In life, sometimes, we do not realise how privileged we are to see or experience something because we fail to appreciate how rare it is. The uniqueness of Chris Gayle, an exceptional cricket experience, may be lost on us occasionally. The package that "Dark and Stormy" brings to the pitch is one we ought not to ignore, however, for it is irregular, freakish and magnificent all at once. Chamberlain, it is claimed, may not be the greatest ever, but he is definitely one of the most dominant of all time. In the same way, Chris Gayle is an inimitable sensation before our very eyes, the likes of which may never be seen again. Enjoy the show.

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Roger Sawh is a law student in Canada. He writes at www.sawhoncricket.com. @sawhoncricket

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Keywords: Legends

© ESPN Sports Media Ltd.

Posted by   on (August 27, 2014, 18:44 GMT)

This is ridiculous. How can u compare the ever consistent Wilt the Stilt with the 'always inconsistent' Chris Gayle. The only common element is their tall heights. Gayle only performs when he is playing at the IPL or any other money rich circus arena. Seldom does he deliver when playing for the WI. Just look at his dismal scores even against Bangladesh on the current tour. 'Wilt the stilt' on the other hand scored 50 plus points night after night in a sport where even a 30 plus nightly score makes one a star. Please don't dishonour the late Wit Chamberlin's memory by making such ridiculous comparisons.

Posted by BRUTALANALYST on (August 26, 2014, 23:41 GMT)

@ RKSawh In England T20 blast this year they were judging batsman with something called a batting index for T20 where they add the average with S/R and they say if you're above 150/60 you're very good player and the stand out comparison was Gayle who was 191 ! according to whatever Hussain was reading not sure if that was domestic,International or all T20, anyway nice article and respect for responding to people on here.

Posted by RKSawh on (August 26, 2014, 14:47 GMT)

Thanks for all the discussion, be it in agreement or disagreement. My thinking was definitely most persuaded by Gayle's power and devastation when on song, and how that mirrored Wilt in his heyday. The consistency gap is, clearly, the biggest difference, as Wilt had 50 points per game while Gayle's average is not extraordinary. However, for T20s, I wonder if an 'average' is truly the right metric to use in order to consider a player's impact - Gayle has the most runs, highest score, three highest scoring years (2012, 2011, and 2013, respectively), most runs in a single tournament, most centuries, most 50+ scores, and most career sixes in the history of T20 cricket. As a matter of fact, he also has the highest average (41.72) of anyone that has played more than 33 T20s! All of this came from my rudimentary searching on Cricinfo Stats, but I suppose it shows that his numbers aren't as inadequate as thought by many. Of course, though, this is all subjective; thanks for the contributions!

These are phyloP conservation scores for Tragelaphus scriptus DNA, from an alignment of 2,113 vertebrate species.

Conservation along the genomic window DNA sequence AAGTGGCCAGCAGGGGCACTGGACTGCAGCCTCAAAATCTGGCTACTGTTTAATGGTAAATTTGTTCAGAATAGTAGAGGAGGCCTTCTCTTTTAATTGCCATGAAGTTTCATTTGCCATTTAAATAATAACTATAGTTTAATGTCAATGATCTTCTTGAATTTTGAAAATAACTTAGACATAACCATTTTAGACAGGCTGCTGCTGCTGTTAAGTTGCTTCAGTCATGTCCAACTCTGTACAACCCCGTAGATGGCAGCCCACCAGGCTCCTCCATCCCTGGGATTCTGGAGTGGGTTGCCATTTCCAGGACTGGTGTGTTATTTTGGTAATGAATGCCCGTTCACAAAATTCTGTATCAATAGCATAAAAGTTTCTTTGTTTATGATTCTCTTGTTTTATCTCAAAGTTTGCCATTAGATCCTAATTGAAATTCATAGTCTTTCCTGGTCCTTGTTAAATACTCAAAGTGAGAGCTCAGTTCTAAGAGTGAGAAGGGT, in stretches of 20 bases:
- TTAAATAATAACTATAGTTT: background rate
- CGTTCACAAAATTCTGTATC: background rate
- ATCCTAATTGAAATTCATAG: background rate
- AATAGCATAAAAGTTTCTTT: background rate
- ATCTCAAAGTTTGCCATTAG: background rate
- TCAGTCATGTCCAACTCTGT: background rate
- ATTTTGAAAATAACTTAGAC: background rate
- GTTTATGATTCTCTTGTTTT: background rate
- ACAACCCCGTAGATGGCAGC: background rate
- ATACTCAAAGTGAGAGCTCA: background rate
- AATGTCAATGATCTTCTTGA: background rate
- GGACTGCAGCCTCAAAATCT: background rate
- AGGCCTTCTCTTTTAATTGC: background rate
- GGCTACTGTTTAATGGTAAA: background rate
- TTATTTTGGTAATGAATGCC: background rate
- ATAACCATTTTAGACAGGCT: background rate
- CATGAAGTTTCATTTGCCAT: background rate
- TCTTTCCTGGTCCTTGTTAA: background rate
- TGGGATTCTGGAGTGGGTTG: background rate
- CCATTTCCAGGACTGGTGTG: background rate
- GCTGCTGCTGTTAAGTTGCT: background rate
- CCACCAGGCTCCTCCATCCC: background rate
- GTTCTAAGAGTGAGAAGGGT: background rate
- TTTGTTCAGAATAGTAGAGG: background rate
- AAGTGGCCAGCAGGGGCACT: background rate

Posted by Super70s on (August 26, 2014, 10:50 GMT)

Oh, please! If you HAVE to compare a cricketer to Wilt, pick somebody like Gary Sobers or Viv Richards. Gayle only has an edge over his peers, making him comparable to Chares Barkley, not even Shaquille O'Neal.

Posted by vik56in on (August 25, 2014, 21:24 GMT)

A ridiculus comparison ! Gayle is only consistent in his inconsistency where as Chamberlain averaged almost 50 pts in games day after day and night after night !

Posted by Sappie on (August 25, 2014, 17:55 GMT)

All Russell had over Chamberlain was better teammates. If Wilt played with Bill's teammates and Bill played with Wilt's, Chamberlain would have been totally unbeatable while Russell would have never won a thing! To compare Gayle with Chamberlain is ridiculous, even only comparing destructiveness. How often has Gayle been very destructive? Wilt was destructive almost on a nightly basis (50 pt average for entire season)(100 pt game that still stands as record). If Chamberlain did not destroy you in pts he did with rebounds or blocked shots. Most times he destroyed you in 2 and a few times in 3 categories. Wilt was the greatest basketball player of all time (Ali, Sobers, Pele, Willie Mays,Jim Brown, Mario Lemieux, Edwin Moses). Gayle is not a proper batsman and would not have made a good name in cricket outside of T20. He is average as a cricketer at best and only catches balls that come straight to him.

Posted by   on (August 25, 2014, 17:01 GMT)

Look, Chris Gayle, at his best is devastating. When he hits the ball for a six, the fielders become the spectators and the spectatos become the fielders.

Posted by Saif_Khan90 on (August 25, 2014, 16:14 GMT)

Walt was a great player and dominated games due to his sheer size. But despite great physical attributes, he still ended up on losing causes against another NBA giant Bill Russell, who was a better leader, team player and intelligent tactician. Gayle is a great player, especially in the t20/odi format. But he could have done a lot more for the WI by being a more of a leader and team player, especially in test cricket. Just my opinion.

Posted by MiddleStump on (August 25, 2014, 15:53 GMT)

Gayle is no doubt a good player. But he is nowhere close to dominating T20 like Wilt Chamberlin did in basketball. A strike rate of 135 in nothing great in T20 and an average of 32 is good at best. As mentioned, Wilt averaged 50 points a game in an NBA season which indicates remarkable consistency. Gayle is yet to show anything near such consistency.